*Now, if I were to repeat this, I would leave a larger unpainted section before the end of the paper so that my pet had room to turn around. I didn't think about that, and, sure enough, had my dog turning around with paint paws on the concrete!
And we are ready for the master himself!
Step 3: Let the Artist Work.....With Some Help!
So now you bring out the artist, um, pet, um....
At first I told my dog to sit at one end of the paper and I walked to the other end of the paper and told him to come to me, but that didn't work very well. He was a bit too excited to listen to me, so then I just walked in front of him across the paper while giving him a treat every once in a while. That worked a lot better, though it could be a bit difficult to try and make sure he actually walked in the paint instead of over it. We made several passes and then he got bored.
So then we jumped in his little pool to wash off the paint, but after that we ended up just playing with the water and the hose. He had a grand time.
Step 4: Clean Up Time
After you have finished cleaning up your pet, clean up your work area. Remove the painted paper and place it somewhere safe while you wash off any stray paint. I was really pleased that the tempera paint came off of both my dog and the porch very well. I just washed the porch off with the hose set on a powerful spray and that was that!
I placed my papers in the yard to dry. I had to weigh them down with bricks, but the wind had picked up by then so it was still kinda tough. Tempera paint dries quickly, though, so I didn't have to leave them very long.
Step 5: Picking a Print
Once the paint has dried it is time to see what you got. I had several pretty good prints. Obviously none of them are perfect, but I didn't think they would be! I had many that looked pretty complete and cute/cool, so I was pleased. I actually thought that we were not getting very many good prints while we did it, but I changed my mind after I actually looked at them.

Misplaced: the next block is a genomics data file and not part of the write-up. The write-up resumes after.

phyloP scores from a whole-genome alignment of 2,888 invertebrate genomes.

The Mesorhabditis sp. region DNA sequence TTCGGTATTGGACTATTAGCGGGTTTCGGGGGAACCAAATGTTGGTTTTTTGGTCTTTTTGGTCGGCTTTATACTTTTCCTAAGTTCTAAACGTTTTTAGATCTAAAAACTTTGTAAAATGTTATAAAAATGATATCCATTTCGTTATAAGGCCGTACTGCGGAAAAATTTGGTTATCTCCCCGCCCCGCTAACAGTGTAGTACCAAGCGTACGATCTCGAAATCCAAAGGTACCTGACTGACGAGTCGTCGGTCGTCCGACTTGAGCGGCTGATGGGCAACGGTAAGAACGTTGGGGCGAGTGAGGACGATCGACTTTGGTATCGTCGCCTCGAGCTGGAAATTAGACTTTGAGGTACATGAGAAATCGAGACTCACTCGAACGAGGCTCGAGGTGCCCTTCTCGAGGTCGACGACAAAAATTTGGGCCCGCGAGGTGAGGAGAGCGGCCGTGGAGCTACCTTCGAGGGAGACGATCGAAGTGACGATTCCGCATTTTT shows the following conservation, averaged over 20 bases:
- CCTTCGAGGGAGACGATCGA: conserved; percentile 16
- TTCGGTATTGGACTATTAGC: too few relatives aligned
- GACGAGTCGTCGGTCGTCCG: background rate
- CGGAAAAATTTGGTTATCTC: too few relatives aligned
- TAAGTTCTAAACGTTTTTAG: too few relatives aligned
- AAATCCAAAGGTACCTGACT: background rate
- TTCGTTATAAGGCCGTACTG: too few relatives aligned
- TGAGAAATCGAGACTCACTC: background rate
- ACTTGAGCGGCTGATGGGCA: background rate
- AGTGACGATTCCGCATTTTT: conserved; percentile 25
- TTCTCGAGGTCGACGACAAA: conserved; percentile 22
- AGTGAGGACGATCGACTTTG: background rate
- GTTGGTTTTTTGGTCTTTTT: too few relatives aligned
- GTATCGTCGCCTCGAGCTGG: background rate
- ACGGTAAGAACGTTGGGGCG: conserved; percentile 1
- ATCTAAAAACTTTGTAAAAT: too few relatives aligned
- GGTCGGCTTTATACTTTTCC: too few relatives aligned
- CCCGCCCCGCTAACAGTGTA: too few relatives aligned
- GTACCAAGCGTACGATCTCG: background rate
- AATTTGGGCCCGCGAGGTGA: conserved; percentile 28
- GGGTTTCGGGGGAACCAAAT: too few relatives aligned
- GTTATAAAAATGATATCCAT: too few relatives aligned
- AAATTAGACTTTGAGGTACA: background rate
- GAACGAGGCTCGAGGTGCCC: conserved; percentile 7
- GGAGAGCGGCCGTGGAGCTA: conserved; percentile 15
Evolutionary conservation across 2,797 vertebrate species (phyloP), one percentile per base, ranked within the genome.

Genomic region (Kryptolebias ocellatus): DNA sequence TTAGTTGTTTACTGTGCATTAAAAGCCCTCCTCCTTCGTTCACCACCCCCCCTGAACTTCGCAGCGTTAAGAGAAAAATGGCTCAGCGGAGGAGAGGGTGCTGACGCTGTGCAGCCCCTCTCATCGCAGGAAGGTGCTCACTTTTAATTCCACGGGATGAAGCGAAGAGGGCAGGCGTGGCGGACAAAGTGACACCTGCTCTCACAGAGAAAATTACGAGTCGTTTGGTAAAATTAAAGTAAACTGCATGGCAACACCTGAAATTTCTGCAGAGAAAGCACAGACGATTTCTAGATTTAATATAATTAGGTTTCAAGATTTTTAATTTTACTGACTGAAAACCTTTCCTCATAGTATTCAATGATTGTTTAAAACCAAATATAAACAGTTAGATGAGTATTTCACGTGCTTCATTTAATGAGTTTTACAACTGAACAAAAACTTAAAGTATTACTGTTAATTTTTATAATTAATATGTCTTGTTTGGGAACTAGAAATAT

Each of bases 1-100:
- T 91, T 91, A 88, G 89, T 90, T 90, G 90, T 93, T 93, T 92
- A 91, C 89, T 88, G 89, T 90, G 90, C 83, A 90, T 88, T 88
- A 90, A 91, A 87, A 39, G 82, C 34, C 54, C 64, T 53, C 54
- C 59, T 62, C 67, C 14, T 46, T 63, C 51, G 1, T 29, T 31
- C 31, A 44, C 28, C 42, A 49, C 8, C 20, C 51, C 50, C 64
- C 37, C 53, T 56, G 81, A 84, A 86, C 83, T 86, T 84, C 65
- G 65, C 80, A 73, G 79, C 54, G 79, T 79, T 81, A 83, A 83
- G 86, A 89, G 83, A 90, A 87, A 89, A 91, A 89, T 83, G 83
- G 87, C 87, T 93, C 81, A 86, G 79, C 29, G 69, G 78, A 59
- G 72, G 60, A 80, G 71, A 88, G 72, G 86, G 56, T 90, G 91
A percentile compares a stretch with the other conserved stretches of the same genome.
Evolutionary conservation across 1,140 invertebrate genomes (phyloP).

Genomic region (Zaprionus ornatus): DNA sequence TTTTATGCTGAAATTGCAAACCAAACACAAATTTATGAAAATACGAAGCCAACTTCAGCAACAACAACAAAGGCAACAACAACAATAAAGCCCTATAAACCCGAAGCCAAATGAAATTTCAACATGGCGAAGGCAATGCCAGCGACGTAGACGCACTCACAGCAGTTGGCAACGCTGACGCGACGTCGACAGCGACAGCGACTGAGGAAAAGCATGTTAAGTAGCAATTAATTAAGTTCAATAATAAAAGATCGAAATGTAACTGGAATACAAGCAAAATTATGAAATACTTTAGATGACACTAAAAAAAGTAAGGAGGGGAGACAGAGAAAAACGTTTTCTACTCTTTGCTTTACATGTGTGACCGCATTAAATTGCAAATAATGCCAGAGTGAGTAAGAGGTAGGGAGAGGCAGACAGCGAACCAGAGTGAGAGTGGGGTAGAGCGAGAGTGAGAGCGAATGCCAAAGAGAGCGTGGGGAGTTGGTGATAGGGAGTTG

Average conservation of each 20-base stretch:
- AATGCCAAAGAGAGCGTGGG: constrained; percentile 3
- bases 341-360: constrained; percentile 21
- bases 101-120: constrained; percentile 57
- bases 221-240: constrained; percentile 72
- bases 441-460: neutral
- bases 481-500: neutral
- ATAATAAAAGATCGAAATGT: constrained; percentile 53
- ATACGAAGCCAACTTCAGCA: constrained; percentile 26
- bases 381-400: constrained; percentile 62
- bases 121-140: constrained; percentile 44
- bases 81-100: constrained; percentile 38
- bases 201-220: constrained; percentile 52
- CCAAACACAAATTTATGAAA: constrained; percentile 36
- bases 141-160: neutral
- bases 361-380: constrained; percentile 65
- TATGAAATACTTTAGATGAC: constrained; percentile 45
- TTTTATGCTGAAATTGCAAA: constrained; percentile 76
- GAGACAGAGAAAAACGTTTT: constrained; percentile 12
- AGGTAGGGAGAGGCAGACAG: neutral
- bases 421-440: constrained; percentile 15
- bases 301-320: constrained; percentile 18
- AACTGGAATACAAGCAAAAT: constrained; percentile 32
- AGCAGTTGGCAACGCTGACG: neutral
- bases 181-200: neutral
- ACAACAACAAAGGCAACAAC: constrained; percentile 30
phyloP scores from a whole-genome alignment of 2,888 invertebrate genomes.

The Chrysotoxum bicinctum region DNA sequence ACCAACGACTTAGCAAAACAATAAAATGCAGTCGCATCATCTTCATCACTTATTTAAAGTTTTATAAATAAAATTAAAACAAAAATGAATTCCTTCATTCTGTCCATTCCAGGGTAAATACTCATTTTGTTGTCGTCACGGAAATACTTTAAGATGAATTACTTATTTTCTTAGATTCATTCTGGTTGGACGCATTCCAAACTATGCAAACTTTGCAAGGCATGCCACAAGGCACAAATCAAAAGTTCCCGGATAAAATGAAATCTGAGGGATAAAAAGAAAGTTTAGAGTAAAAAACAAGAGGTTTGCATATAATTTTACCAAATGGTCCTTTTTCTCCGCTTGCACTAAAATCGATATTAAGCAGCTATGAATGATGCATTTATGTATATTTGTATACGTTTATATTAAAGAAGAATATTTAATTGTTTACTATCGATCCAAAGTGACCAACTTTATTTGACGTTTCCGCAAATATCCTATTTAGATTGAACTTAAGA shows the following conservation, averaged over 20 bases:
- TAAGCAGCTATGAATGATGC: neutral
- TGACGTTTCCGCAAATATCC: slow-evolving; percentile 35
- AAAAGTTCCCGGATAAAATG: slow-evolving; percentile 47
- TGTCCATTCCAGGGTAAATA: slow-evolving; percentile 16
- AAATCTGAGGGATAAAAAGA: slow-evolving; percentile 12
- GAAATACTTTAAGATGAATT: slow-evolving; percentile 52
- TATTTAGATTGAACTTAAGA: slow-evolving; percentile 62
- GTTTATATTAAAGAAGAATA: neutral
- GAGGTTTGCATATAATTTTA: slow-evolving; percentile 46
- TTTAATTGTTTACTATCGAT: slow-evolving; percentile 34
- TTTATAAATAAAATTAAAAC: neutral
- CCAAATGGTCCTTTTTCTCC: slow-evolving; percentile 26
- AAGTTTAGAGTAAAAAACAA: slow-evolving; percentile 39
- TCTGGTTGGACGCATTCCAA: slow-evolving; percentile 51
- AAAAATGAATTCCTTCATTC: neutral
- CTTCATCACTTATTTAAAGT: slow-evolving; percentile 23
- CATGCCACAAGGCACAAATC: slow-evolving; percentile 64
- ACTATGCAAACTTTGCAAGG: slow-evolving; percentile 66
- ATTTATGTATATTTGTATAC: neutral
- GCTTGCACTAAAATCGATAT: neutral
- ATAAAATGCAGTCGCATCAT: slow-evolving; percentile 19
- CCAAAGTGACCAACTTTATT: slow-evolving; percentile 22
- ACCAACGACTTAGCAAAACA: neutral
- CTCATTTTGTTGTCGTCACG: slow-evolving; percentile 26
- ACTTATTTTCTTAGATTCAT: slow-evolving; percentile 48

One thing that I decided is that the black just turned out way better than the blue. I don't know if that was the paint or what. Colors are cool, but black can go with anything!
The clarity of the prints will partially depend on how much fur your pet has on its paws. My dog has about medium-length fur and you can see it on the prints, but I think it looks really awesome. If you have ever seen a tracking tunnel (or a footprint tunnel, mammal footprint tunnel, etc.), the fur shows up on the paw prints taken in those, too. Another thing that I thought was cool was that you can see the texture of my dog's paw pads in the prints.
After you have looked at your results and decided which ones to keep, cut them out with scissors. Throw the rest of the paper away or use it for scrap paper (because that tends to come in handy).
Step 6: Sealing the Artwork
Take the papers outside and spray them with a sealant. A brush-on sealer would not be a good choice because tempera paint is washable, so you would just smear it. I am using Krylon UV Archival Spray, so it is used just like any other type of spray paint/sealant. Make sure to do this in a well ventilated area and away from your pets. You don't need to breath this stuff and your pets don't either.
Give it several coats, allowing it to dry between coats.
Step 7: Trim to Frame